Rooting for the coyotes

The last few days have yielded quite a few story ideas, not the least of which involves strangers with high-powered rifles. Coyote hunters colonized my road on Saturday. I’d seen them in previous years in other local areas, but this was the first time I’d seen them so close to home. I’d been fighting prejudice against them for a couple of years—one of them ran me off the road as I was travelling to my mother’s house and didn’t bother to stop and help, which meant that my then-two-year-old son and I were stuck in the ditch until $40 and a tow truck finally came to free us.  To add to my righteous indignation, the coyote hunter kept driving slowly down the road, which meant he was within sight for at least five minutes but couldn’t be bothered to stop his snail-paced from-the-road hunting. As a result of that experience, my visceral inclination is to detest coyote hunters on sight, although they haven’t directly bothered me since then.

I’m ashamed of that inclination, though, so when hunters’ pickups started appearing on our road, I was hoping I’d be virtuous enough to politely express my concern that they might accidentally shoot my small gray dog and in the process discover that they were decent, friendly people who were simply carrying on a family tradition and/or earnestly trying to help farmers by eradicating area coyotes. These hunters, however, did nothing to further my prejudice-elimination project. One went tromping along the easement at the edge of my yard and let off a resounding shot right behind my family’s woodshed; the sight of a stranger with a high-powered rifle so close to my property—and hence to my child and dog—was extremely unnerving for me. Since he presumably had permission from my neighbor to hunt on his land, and since he was just over the property line from my house, there wasn’t much to be done, though. The nameless shooter had tromped back to his pickup and departed by the time I could dry my hair and get outside, so I thought maybe he’d declared the cornfield behind my house unsatisfactory and departed for good.

No such luck. When I opened my garage so I could leave for work, there were two pickups parked in front of my house, one of them blocking about ¾ of my driveway. I had only ten minutes to get to work, so I wasn’t able to talk to the one hunter who was still in his truck. I called my husband from work, though, and asked him to talk to the hunters. In my feminine mind, this meant approaching them, politely informing them of the presence of my small gray dog, and as politely asking them to not cross our yard or block our driveway. However, to Paul’s obviously masculine mind, this meant telling a hunter to “Get the hell off my property.” Fortunately, Paul had already called the sheriff and given him the license plate numbers, so if the hunters were to retaliate, at least the crime would be easily solvable. Even so, I was horrified that my husband thought it was a good idea to antagonize an armed stranger.  (Here’s where I find out if Paul’s been reading my blog; I can expect a heartfelt defense of his actions if he has.)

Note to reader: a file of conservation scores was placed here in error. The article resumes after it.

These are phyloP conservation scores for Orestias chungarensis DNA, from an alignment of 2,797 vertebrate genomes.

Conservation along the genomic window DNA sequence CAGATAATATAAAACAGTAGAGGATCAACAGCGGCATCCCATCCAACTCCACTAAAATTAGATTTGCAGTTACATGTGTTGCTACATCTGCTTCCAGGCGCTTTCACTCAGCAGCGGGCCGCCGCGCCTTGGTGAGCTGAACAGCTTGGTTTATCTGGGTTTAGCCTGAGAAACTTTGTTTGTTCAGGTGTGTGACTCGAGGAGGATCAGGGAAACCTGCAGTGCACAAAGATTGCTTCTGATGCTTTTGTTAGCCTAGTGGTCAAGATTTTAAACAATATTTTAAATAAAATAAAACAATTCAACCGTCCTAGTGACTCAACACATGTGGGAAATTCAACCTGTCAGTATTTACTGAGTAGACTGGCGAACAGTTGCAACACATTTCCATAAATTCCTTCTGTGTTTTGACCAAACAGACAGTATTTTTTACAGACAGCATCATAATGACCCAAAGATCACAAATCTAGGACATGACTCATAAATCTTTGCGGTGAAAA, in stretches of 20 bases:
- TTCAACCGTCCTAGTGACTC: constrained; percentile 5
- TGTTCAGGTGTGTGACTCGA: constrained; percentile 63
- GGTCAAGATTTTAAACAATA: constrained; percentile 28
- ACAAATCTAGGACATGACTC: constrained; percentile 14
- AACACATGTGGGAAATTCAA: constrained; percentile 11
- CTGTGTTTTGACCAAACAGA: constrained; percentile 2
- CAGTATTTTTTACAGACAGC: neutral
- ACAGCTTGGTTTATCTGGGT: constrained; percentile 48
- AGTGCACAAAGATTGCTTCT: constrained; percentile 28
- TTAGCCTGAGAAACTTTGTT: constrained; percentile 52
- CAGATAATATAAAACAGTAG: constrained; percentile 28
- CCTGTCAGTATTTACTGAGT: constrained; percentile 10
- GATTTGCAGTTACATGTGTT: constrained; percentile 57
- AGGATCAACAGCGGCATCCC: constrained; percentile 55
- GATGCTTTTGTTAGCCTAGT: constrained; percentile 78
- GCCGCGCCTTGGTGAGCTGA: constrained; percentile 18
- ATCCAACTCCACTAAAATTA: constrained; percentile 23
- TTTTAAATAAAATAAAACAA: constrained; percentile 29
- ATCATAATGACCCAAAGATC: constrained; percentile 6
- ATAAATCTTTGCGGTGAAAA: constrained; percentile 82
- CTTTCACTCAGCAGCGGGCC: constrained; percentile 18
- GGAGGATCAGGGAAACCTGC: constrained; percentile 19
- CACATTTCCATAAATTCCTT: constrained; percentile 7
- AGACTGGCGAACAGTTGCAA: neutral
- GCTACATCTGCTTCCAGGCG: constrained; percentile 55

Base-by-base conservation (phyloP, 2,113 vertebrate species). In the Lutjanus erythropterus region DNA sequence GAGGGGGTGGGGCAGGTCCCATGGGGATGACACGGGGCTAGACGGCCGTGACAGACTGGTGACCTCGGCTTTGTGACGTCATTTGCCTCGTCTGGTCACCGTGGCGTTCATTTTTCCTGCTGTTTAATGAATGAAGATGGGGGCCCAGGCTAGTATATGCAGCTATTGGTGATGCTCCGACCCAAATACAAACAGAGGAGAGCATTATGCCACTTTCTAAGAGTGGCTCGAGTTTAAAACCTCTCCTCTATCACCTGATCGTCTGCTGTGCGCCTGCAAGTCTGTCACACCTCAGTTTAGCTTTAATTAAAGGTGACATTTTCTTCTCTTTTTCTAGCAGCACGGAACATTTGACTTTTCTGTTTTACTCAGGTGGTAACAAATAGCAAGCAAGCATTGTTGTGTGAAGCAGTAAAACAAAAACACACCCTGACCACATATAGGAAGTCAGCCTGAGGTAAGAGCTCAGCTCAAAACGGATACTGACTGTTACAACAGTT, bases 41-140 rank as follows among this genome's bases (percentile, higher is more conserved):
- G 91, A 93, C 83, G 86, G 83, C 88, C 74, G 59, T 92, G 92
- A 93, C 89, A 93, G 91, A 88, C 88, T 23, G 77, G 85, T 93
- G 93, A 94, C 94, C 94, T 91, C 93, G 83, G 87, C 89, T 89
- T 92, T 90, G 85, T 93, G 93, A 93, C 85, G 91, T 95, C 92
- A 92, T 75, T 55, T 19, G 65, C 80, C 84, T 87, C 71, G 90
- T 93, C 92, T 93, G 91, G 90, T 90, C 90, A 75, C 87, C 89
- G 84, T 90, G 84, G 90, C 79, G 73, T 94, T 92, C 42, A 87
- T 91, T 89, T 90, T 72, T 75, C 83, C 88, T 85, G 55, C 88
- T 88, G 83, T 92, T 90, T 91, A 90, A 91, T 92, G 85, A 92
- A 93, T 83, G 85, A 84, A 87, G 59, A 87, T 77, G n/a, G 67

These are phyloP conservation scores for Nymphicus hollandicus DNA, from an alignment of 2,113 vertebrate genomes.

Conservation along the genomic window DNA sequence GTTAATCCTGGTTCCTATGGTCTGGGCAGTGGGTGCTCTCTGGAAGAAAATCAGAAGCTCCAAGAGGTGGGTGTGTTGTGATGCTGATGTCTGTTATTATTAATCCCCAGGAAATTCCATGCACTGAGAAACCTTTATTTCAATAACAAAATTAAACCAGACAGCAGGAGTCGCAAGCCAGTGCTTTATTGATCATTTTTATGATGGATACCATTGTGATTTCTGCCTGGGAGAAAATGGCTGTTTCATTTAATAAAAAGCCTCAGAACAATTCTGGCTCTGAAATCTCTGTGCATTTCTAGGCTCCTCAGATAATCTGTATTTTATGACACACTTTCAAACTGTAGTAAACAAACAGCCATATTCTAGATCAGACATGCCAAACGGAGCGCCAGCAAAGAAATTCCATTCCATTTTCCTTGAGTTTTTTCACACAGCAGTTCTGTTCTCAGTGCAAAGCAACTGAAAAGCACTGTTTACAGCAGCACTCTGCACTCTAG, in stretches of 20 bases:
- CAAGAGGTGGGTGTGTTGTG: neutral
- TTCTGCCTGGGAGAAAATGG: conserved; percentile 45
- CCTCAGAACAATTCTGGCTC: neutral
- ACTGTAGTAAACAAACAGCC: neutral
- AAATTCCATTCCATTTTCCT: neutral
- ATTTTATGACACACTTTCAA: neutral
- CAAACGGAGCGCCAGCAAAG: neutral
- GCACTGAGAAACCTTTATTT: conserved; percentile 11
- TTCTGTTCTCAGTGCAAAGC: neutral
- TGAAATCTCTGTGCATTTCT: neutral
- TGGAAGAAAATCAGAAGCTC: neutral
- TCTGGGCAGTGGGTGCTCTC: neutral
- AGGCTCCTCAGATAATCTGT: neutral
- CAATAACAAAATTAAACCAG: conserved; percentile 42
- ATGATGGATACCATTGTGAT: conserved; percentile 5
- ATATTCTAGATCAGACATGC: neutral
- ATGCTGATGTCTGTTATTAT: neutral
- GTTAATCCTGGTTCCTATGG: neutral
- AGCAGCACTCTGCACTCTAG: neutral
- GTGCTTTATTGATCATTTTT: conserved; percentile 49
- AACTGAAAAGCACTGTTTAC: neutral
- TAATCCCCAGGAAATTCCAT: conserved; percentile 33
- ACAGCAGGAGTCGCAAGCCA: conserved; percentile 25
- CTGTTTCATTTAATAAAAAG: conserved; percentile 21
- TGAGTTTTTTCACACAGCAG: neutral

Now, two days later, the coyote hunters have yet to reappear; I don’t know if they were done hunting anyway, if they decided this road wasn’t worth the trouble, or if they’re huddled in a bar hatching their vengeance, but at least the area has been free of gunshots since Saturday. They did leave a metaphorical footprint, though, in addition to the literal ones they left when they walked across our yard. This morning, my son, who has always been a car guy and has never shown an interest in firearms, found a metal tool and repurposed it as his gun. He claimed he was hunting foxes to prevent them from eating our dog, although he held his “gun” more like a shoulder-fired rocket launcher. He then told me that the “Master” showed him how to use guns. I don’t know who the “Master” is—Sage couldn’t really elaborate, except that it was a pretend man who told the gun users what to do. I’m torn between being fascinated by the psychology behind his statements and horror at the Invisible Dictator/Pretend Gun combination.

I’d been caught even more off guard by this disturbing juxtaposition because immediately before he started playing guns, he’d been pretending to do “dishes” (old, now-scentless cinnamon sticks) in a “sink” (a plastic tray that had once held store bought cookies). I’d been congratulating myself on raising a son who enjoyed cleanliness and displayed precocious environmentalism in his clever repurposing of potential garbage. The “Master” with his guns was a harsh reminder of how quickly Sage can grow away from me. I’m chagrinned by this realization. Although it was inevitable that I would have it sooner or later, I still take my meaningless revenge on the hunters and their guns by rooting vehemently for the coyotes.

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One comment

  1. I am rooting for the coyotes also. What exactly are they hunted for? Are they killing chickens?? Maybe a friendly talk with the neighbor about suggestions that could be made for hunting on his property?? It is disturbing that they couldn’t even tell where they were parked (blocking the driveway) but were carrying guns!! The Sage/gun thing is a little sad, I agree. They pick up so much so fast.

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